Sedgwick County’s Ambulance Remount Program Saves Millions

Sedgwick's 22nd ambulance remount on a new Ford E-450 chassis
Sedgwick’s 22nd ambulance remount on a new Ford E-450 chassis is underway.
Sedgwick's 22nd ambulance remount on a new Ford E-450 chassis
This was the finished product after Sedgwick County Fleet Management’s Light Equipment Shop completed its first Chevrolet chassis ambulance remount in 2008. Most of the remounts have used Ford chassis.

Editor’s note: This is the story of an ambulance remount program developed in Sedgwick County, Kansas, written by Boyd R. Powers, Sedgwick County Fleet Management’s Light Equipment Shop foreman.

Our program really began back in 2002 when our county commissioners allowed us to choose an ambulance manufacturer that we felt built a superior body compared to some of the others.

Of course those ambulances cost more, and the commissioners – while trying to justify the additional money – kept asking fleet if the higher quality bodies could be reused in a second life cycle by replacing the chassis when we would normally trade the units.

The suggestion made sense to us here at fleet. However, most of the remount facilities were charging almost the cost of new trucks, and they kept them out of service for extended periods of time, which our spare status would not allow.

By 2005 some of our ambulances were getting near the magic mileage, and these remount conversations were still taking place, but not really going anywhere.

My staff in the Light Equipment Shop were not ordinary technicians. They had demonstrated over and over that they were capable of accomplishing anything, and several of them were used to putting in long hours at other jobs. I asked them what they thought about us installing new chassis under our ambulance bodies right there in our shop and doing the work on overtime.

Two of them stepped up and said, “We’re in.” With me, that made three. The fleet manager asked me to put some numbers together. Then our shop bid against outside vendors for the job. Even with our pay being overtime, the numbers showed that doing it in house could save a considerable amount of money.

Right after that, our EMS service crashed a 30,000-mile ambulance into a pole, which totaled out the chassis, but didn’t hurt the body. That was to be our first victim.

A new chassis was purchased from a local ambulance builder, and we set out to replace it. We sat one technician down at his computer to record each step we took, and the other technician and I proceeded to remove the body and install it on the new chassis.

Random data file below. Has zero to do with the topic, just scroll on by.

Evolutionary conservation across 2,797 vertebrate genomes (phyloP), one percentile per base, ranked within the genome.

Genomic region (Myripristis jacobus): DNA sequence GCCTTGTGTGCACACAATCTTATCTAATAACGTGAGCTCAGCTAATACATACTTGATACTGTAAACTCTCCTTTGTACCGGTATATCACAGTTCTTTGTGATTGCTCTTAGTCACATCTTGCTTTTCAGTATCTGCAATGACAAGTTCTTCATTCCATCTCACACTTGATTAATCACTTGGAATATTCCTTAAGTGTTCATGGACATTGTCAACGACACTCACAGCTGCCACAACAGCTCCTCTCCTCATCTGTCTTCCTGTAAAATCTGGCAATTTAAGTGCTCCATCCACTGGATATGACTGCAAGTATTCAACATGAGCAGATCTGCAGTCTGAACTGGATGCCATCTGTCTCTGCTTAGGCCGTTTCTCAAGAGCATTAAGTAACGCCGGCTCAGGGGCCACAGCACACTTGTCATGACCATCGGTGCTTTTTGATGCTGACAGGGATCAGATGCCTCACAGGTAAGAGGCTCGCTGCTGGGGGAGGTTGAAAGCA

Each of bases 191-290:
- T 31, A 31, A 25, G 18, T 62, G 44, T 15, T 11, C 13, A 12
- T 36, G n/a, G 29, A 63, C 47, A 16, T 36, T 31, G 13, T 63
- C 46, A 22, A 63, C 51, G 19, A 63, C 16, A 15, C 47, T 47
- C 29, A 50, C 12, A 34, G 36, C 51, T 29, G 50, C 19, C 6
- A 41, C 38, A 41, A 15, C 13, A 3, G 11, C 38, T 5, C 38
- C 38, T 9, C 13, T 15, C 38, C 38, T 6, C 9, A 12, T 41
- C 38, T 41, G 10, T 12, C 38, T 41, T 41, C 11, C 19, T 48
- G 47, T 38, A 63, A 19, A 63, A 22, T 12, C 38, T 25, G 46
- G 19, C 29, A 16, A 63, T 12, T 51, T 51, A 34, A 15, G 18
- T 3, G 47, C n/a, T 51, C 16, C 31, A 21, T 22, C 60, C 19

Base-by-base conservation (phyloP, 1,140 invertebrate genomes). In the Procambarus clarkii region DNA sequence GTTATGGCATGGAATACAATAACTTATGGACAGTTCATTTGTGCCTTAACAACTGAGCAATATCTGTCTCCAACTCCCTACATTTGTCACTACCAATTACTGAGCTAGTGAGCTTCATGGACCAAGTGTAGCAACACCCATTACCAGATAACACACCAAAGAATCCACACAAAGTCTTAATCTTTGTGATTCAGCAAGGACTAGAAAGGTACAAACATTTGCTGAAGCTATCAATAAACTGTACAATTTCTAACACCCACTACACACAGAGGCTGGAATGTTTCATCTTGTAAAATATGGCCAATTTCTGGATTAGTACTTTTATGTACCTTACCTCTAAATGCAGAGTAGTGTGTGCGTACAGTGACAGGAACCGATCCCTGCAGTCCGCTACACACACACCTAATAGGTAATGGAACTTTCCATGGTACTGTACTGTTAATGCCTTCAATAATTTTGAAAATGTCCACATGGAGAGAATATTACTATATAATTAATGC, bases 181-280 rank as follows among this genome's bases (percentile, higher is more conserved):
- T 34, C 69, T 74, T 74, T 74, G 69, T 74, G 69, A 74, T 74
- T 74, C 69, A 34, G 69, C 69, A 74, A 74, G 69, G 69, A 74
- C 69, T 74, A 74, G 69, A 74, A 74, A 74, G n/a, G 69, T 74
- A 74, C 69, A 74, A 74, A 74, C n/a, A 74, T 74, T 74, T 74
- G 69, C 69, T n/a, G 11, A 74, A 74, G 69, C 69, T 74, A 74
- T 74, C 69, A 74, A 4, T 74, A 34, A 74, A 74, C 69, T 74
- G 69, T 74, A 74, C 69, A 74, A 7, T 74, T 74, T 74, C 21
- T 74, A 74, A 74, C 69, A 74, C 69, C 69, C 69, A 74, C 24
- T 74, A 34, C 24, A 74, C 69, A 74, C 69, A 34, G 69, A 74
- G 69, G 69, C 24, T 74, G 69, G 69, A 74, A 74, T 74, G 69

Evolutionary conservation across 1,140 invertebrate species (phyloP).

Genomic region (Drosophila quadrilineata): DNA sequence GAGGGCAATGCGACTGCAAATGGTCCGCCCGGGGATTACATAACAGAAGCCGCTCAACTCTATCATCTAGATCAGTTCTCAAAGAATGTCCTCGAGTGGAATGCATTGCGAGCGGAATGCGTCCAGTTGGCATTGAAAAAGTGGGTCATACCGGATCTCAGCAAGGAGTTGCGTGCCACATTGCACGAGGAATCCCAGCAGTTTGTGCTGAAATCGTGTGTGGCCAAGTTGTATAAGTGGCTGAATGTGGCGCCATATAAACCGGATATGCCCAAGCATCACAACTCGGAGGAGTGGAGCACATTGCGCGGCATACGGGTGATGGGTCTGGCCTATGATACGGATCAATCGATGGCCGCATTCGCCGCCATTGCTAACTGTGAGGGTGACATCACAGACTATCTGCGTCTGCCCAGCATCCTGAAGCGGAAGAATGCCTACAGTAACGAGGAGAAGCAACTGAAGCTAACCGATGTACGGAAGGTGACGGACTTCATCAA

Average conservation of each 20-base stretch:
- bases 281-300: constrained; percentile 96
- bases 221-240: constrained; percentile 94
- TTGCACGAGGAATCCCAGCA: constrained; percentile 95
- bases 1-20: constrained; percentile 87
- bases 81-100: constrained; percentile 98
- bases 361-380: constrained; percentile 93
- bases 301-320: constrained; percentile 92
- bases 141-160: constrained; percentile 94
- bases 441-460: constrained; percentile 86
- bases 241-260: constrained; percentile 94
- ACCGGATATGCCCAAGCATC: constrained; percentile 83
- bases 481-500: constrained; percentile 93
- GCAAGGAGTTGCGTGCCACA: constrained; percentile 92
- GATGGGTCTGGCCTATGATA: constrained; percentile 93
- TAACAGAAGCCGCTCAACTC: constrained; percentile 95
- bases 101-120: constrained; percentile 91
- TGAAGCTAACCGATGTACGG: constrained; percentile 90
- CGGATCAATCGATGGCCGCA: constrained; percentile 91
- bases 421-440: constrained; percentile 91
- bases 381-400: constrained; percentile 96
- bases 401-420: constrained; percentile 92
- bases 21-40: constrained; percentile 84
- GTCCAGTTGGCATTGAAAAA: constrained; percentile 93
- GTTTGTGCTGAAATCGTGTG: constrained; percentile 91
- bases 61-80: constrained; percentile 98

The records of the steps taken that weekend became our “remount job list.” We learned that our lifting equipment fell short of being heavy enough to do the job safely, but we accomplished the change using some additional jacks. We went lift shopping the next week with our fleet manager and decided to purchase an 18,000-pound above-ground model. It has been in use ever since, not only for lifting ambulance bodies, but also for everyday preventive maintenance work.

This first project was more like fixing a wreck by replacing the chassis than it was a remount and refurbish job because at 30,000 miles, the body didn’t need any refurbish work done. While we were doing the job, one of our stockroom employees approached me about getting involved in the remount program. She had no mechanical skills and was not EVT-certified in ambulance repair, but I told her we were going to need lots of cleaning done on future trucks. She has worked with us ever since.

We sat down with our EMS service to learn what their expectations were on future remounts regarding the refurbish steps, and we determined that the ambulances needed to look and function like they did when they were new. This would require extensive body and paint work, as well as replacing door weather-strips, Plexiglas doors and windows, the floor in the back, some of the Formica, which had been damaged by years of transporting patients, much of the aluminum trim used in the patient module and some of the upholstery, which had stains or tears.

One of EMS’s employees was a carpenter in a previous life with 25 years in the trade, and he was eager to earn some extra income. So we came up with a way that he could work with us at fleet and be paid the overtime by EMS. An ambulance “set-aside” fund could be used to reimburse EMS for his wages. Adding him meant all of the work would be done right here in house instead of sending the units out to have new floors and Formica installed. That brought the team up to five members.

We quickly learned that since we were doing this job when no one else was around, we needed to police ourselves to prevent injuries or burnout. Here are the rules we established early on, and they seem to serve us well:

  • Safety is job one.
  • No working alone.
  • No more than 10-hour workdays.
  • Working overtime is never mandatory. It is always on a want-to-work basis.
  • No seven-day workweeks.

We added three additional team members, allowing people to enjoy some time off while still having enough staff to keep the project on schedule.


One member came to us from Sedgwick County Fire with 30 years experience repairing fire apparatus. He also holds an EVT master fire certification. Another team member works for our Sedgwick County Sheriff’s Department, and he owns a side business up-fitting police cars for smaller communities. He is EVT-certified in law enforcement equipment installation.